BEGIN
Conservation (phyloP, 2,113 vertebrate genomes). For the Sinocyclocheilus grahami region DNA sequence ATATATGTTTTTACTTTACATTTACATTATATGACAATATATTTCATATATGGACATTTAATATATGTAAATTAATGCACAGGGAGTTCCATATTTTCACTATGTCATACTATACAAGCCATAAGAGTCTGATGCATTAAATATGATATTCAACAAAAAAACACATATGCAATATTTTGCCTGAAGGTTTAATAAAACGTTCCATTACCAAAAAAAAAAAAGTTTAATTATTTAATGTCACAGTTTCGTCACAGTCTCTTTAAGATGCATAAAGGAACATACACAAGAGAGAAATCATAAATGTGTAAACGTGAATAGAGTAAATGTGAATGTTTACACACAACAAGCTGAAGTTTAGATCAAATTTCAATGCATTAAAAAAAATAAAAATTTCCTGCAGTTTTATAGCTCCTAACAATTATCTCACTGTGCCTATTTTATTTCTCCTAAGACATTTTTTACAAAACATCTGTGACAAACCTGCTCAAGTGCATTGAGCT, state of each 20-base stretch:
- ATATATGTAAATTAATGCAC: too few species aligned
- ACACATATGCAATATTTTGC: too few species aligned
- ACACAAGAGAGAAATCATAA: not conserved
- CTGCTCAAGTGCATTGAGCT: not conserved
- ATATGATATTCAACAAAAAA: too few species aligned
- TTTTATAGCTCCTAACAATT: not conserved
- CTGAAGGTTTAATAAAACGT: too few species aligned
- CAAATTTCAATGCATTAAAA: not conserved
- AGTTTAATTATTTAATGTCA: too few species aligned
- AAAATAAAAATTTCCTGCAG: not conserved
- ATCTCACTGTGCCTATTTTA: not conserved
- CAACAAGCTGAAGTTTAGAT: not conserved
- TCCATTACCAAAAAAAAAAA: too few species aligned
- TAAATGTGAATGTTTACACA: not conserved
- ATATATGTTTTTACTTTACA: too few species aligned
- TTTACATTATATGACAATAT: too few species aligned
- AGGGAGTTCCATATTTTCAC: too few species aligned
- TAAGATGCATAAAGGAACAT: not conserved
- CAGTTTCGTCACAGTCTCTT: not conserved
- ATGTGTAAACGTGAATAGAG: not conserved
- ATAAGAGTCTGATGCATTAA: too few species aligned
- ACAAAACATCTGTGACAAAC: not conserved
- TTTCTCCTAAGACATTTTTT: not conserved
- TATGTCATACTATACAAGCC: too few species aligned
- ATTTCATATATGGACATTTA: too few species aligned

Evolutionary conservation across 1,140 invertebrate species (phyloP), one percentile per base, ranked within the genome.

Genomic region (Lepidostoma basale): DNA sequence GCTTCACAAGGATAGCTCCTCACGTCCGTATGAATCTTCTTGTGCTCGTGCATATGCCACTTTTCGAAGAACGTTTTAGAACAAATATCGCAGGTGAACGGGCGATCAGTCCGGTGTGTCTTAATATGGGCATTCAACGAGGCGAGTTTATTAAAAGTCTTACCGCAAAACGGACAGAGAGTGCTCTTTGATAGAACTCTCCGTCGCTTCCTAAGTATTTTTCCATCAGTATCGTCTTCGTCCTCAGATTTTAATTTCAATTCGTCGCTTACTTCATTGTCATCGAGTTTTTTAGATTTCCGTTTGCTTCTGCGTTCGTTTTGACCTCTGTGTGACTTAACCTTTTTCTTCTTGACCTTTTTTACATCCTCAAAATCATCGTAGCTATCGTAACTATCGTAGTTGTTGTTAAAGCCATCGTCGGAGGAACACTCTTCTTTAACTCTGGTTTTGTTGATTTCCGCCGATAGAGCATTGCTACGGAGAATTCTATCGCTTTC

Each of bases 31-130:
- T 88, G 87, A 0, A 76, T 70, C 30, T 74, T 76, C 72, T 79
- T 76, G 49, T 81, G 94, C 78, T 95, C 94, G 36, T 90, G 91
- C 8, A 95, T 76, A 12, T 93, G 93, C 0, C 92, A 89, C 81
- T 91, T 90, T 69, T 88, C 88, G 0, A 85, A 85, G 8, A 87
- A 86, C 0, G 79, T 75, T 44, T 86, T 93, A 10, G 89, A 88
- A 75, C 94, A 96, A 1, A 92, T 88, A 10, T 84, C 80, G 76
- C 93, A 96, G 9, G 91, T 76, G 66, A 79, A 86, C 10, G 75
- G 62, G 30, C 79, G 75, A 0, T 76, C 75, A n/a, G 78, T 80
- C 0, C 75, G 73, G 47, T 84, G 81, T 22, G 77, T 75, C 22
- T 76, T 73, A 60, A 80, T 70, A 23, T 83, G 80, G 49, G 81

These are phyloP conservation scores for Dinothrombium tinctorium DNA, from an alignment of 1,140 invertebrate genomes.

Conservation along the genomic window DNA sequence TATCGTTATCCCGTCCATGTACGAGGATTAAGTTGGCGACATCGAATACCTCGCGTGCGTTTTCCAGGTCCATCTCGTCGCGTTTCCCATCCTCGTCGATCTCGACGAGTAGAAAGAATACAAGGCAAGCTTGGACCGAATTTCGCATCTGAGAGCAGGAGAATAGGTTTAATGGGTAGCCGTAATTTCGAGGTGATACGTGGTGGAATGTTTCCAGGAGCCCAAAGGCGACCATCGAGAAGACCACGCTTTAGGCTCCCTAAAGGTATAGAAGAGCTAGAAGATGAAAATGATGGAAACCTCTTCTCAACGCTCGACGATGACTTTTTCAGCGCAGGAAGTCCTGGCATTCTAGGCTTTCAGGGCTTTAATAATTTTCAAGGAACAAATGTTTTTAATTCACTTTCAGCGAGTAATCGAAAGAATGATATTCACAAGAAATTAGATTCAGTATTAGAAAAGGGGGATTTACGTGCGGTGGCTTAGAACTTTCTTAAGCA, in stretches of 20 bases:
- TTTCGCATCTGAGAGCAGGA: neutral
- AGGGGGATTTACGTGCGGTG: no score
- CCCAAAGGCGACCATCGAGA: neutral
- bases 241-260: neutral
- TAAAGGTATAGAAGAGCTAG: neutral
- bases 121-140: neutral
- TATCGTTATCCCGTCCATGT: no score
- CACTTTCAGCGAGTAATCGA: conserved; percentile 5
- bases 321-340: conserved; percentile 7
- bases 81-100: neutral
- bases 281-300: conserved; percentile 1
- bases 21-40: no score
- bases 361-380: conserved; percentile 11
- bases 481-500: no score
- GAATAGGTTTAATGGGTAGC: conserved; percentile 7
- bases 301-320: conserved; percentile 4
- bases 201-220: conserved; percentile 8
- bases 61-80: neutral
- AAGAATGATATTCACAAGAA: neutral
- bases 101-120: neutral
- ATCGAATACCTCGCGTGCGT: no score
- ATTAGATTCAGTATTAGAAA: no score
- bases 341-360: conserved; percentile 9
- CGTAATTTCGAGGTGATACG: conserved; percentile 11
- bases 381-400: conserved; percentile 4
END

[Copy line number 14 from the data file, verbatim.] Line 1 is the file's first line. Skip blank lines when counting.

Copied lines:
- TCCATTACCAAAAAAAAAAA: too few species aligned